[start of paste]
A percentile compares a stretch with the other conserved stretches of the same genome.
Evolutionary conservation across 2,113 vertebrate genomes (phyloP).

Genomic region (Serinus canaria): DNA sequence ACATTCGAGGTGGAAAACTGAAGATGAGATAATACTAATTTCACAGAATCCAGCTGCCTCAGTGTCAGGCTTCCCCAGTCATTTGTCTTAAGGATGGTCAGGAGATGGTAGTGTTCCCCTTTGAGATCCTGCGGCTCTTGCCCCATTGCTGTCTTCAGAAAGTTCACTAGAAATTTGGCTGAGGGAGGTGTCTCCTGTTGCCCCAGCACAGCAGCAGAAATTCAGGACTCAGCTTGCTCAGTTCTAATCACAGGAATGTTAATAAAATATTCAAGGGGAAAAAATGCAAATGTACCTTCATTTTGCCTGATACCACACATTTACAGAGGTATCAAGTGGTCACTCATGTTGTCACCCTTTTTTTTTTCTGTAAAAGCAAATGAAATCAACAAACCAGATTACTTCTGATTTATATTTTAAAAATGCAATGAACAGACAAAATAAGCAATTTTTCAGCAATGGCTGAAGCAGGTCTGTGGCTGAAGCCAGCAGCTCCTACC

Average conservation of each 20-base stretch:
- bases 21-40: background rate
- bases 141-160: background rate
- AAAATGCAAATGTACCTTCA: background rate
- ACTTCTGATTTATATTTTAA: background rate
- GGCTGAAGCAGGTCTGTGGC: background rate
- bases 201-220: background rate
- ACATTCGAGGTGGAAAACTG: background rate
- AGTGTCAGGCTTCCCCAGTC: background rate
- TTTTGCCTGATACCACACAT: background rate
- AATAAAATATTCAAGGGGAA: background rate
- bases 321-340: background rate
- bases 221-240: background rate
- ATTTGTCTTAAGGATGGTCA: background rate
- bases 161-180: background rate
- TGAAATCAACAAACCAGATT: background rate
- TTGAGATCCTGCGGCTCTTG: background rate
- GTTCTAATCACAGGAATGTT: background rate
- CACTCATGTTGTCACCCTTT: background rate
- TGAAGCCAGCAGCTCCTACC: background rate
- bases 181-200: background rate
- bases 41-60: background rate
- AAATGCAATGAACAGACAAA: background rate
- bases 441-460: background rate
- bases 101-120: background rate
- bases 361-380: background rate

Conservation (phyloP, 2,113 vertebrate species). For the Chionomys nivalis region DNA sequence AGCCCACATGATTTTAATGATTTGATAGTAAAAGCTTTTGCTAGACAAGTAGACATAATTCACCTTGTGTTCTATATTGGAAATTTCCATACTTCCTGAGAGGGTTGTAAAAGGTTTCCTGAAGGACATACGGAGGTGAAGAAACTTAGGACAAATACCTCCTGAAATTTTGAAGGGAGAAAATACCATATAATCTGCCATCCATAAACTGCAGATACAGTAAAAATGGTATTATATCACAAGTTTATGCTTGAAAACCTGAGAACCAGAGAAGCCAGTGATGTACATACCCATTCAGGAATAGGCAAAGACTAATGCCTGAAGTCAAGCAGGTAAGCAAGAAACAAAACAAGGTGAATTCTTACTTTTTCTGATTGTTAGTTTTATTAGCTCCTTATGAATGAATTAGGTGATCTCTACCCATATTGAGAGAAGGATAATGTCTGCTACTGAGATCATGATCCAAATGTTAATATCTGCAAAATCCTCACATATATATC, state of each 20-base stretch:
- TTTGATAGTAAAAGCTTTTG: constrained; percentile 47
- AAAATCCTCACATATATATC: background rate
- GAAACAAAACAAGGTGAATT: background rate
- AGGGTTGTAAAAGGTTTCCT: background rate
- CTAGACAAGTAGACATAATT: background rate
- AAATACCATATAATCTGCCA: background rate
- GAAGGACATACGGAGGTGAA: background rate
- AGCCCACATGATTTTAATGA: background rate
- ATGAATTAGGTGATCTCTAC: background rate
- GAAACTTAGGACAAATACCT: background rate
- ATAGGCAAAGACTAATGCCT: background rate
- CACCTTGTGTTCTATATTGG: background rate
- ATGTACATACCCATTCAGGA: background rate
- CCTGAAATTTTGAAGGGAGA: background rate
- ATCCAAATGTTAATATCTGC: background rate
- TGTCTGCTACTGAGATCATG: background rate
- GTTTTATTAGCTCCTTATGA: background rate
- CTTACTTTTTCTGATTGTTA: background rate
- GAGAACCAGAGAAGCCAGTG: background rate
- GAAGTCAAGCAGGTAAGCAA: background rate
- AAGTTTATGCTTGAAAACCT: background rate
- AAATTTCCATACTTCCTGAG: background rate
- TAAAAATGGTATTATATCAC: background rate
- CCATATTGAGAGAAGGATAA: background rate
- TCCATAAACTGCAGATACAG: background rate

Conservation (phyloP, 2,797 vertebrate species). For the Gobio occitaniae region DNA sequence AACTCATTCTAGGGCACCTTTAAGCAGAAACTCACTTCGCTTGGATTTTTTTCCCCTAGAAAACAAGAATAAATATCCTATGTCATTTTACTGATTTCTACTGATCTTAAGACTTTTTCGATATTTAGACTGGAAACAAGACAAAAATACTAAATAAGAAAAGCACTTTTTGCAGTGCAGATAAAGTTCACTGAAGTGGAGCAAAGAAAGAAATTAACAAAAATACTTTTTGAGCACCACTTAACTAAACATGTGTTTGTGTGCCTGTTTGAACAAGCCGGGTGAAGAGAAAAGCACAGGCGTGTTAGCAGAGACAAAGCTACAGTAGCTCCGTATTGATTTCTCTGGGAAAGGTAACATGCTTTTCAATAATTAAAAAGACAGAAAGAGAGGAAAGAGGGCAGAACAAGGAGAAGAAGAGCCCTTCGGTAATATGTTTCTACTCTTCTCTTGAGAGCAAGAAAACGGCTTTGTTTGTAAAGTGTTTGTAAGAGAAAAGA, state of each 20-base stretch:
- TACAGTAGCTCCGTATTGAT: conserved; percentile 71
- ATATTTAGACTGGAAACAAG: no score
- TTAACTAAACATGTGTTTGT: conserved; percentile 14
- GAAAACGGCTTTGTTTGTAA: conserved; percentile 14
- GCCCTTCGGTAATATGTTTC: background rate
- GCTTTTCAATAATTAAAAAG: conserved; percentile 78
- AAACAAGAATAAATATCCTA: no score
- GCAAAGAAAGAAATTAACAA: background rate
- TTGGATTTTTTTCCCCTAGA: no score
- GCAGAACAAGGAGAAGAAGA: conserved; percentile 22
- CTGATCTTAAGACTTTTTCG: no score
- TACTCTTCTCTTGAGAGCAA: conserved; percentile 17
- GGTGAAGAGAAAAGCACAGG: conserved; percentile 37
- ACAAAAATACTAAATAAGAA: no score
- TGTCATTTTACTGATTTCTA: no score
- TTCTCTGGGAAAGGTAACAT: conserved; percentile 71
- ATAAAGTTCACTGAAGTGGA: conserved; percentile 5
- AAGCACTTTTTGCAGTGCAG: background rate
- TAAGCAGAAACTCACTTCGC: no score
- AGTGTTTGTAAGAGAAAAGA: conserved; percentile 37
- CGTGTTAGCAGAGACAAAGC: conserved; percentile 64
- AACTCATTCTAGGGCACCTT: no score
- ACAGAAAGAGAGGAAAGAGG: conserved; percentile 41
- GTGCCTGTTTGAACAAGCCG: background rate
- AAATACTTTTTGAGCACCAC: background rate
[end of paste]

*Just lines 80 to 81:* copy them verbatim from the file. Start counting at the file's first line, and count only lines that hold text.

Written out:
- GTGCCTGTTTGAACAAGCCG: background rate
- AAATACTTTTTGAGCACCAC: background rate